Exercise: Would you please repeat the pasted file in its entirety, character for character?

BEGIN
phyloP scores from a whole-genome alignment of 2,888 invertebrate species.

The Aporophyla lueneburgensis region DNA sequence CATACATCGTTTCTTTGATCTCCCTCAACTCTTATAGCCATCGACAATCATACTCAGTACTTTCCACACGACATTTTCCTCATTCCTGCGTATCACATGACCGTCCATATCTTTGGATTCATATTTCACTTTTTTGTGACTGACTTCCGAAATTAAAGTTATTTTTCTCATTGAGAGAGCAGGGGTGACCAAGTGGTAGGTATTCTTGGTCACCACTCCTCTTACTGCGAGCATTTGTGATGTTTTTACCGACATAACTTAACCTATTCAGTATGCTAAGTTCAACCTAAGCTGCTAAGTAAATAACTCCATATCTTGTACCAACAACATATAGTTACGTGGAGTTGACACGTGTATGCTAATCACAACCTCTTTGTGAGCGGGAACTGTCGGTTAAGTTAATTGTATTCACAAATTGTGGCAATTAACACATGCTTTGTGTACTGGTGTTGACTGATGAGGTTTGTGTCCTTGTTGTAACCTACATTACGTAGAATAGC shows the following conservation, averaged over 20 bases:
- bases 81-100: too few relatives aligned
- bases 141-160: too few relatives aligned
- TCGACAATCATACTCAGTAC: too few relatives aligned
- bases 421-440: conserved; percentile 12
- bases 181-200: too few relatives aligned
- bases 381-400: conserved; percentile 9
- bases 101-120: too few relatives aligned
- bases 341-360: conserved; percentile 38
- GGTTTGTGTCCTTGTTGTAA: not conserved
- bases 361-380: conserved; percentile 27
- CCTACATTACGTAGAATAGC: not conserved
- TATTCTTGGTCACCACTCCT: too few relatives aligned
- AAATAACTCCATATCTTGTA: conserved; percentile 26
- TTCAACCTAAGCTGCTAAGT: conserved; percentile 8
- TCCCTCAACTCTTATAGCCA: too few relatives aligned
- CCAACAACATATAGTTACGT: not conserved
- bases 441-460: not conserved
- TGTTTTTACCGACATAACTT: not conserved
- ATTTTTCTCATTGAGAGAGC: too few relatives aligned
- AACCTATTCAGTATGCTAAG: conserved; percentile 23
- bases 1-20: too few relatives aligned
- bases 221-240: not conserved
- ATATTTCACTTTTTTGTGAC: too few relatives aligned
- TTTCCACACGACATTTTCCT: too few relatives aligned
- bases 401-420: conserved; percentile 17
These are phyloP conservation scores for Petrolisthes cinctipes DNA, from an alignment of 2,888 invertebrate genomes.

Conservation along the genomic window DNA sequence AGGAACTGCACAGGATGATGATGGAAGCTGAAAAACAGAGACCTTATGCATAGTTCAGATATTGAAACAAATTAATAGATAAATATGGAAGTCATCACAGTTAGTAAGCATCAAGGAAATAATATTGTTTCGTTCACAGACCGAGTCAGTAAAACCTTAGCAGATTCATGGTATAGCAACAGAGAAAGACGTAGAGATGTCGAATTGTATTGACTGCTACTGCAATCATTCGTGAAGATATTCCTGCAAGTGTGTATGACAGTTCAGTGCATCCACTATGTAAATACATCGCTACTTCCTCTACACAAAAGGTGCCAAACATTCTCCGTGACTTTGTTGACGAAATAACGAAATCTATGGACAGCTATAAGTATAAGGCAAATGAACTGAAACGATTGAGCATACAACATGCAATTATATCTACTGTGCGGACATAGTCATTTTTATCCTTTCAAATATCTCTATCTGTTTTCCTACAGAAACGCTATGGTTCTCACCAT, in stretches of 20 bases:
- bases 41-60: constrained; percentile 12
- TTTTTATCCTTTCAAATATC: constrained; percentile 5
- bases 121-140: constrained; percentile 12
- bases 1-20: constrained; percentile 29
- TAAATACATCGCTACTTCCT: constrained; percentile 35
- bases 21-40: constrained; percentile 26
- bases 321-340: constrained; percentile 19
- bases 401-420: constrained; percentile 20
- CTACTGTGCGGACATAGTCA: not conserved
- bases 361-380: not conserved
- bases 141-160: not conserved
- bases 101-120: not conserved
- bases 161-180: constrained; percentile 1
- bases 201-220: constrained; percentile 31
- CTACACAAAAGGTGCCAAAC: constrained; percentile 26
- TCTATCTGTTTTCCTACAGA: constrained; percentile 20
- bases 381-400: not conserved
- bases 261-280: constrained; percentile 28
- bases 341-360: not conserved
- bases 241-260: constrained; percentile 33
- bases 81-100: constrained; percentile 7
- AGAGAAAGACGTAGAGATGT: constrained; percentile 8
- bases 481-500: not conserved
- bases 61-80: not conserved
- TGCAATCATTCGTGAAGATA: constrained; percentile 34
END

phyloP scores from a whole-genome alignment of 2,888 invertebrate species.

The Aporophyla lueneburgensis region DNA sequence CATACATCGTTTCTTTGATCTCCCTCAACTCTTATAGCCATCGACAATCATACTCAGTACTTTCCACACGACATTTTCCTCATTCCTGCGTATCACATGACCGTCCATATCTTTGGATTCATATTTCACTTTTTTGTGACTGACTTCCGAAATTAAAGTTATTTTTCTCATTGAGAGAGCAGGGGTGACCAAGTGGTAGGTATTCTTGGTCACCACTCCTCTTACTGCGAGCATTTGTGATGTTTTTACCGACATAACTTAACCTATTCAGTATGCTAAGTTCAACCTAAGCTGCTAAGTAAATAACTCCATATCTTGTACCAACAACATATAGTTACGTGGAGTTGACACGTGTATGCTAATCACAACCTCTTTGTGAGCGGGAACTGTCGGTTAAGTTAATTGTATTCACAAATTGTGGCAATTAACACATGCTTTGTGTACTGGTGTTGACTGATGAGGTTTGTGTCCTTGTTGTAACCTACATTACGTAGAATAGC shows the following conservation, averaged over 20 bases:
- bases 81-100: too few relatives aligned
- bases 141-160: too few relatives aligned
- TCGACAATCATACTCAGTAC: too few relatives aligned
- bases 421-440: conserved; percentile 12
- bases 181-200: too few relatives aligned
- bases 381-400: conserved; percentile 9
- bases 101-120: too few relatives aligned
- bases 341-360: conserved; percentile 38
- GGTTTGTGTCCTTGTTGTAA: not conserved
- bases 361-380: conserved; percentile 27
- CCTACATTACGTAGAATAGC: not conserved
- TATTCTTGGTCACCACTCCT: too few relatives aligned
- AAATAACTCCATATCTTGTA: conserved; percentile 26
- TTCAACCTAAGCTGCTAAGT: conserved; percentile 8
- TCCCTCAACTCTTATAGCCA: too few relatives aligned
- CCAACAACATATAGTTACGT: not conserved
- bases 441-460: not conserved
- TGTTTTTACCGACATAACTT: not conserved
- ATTTTTCTCATTGAGAGAGC: too few relatives aligned
- AACCTATTCAGTATGCTAAG: conserved; percentile 23
- bases 1-20: too few relatives aligned
- bases 221-240: not conserved
- ATATTTCACTTTTTTGTGAC: too few relatives aligned
- TTTCCACACGACATTTTCCT: too few relatives aligned
- bases 401-420: conserved; percentile 17
These are phyloP conservation scores for Petrolisthes cinctipes DNA, from an alignment of 2,888 invertebrate genomes.

Conservation along the genomic window DNA sequence AGGAACTGCACAGGATGATGATGGAAGCTGAAAAACAGAGACCTTATGCATAGTTCAGATATTGAAACAAATTAATAGATAAATATGGAAGTCATCACAGTTAGTAAGCATCAAGGAAATAATATTGTTTCGTTCACAGACCGAGTCAGTAAAACCTTAGCAGATTCATGGTATAGCAACAGAGAAAGACGTAGAGATGTCGAATTGTATTGACTGCTACTGCAATCATTCGTGAAGATATTCCTGCAAGTGTGTATGACAGTTCAGTGCATCCACTATGTAAATACATCGCTACTTCCTCTACACAAAAGGTGCCAAACATTCTCCGTGACTTTGTTGACGAAATAACGAAATCTATGGACAGCTATAAGTATAAGGCAAATGAACTGAAACGATTGAGCATACAACATGCAATTATATCTACTGTGCGGACATAGTCATTTTTATCCTTTCAAATATCTCTATCTGTTTTCCTACAGAAACGCTATGGTTCTCACCAT, in stretches of 20 bases:
- bases 41-60: constrained; percentile 12
- TTTTTATCCTTTCAAATATC: constrained; percentile 5
- bases 121-140: constrained; percentile 12
- bases 1-20: constrained; percentile 29
- TAAATACATCGCTACTTCCT: constrained; percentile 35
- bases 21-40: constrained; percentile 26
- bases 321-340: constrained; percentile 19
- bases 401-420: constrained; percentile 20
- CTACTGTGCGGACATAGTCA: not conserved
- bases 361-380: not conserved
- bases 141-160: not conserved
- bases 101-120: not conserved
- bases 161-180: constrained; percentile 1
- bases 201-220: constrained; percentile 31
- CTACACAAAAGGTGCCAAAC: constrained; percentile 26
- TCTATCTGTTTTCCTACAGA: constrained; percentile 20
- bases 381-400: not conserved
- bases 261-280: constrained; percentile 28
- bases 341-360: not conserved
- bases 241-260: constrained; percentile 33
- bases 81-100: constrained; percentile 7
- AGAGAAAGACGTAGAGATGT: constrained; percentile 8
- bases 481-500: not conserved
- bases 61-80: not conserved
- TGCAATCATTCGTGAAGATA: constrained; percentile 34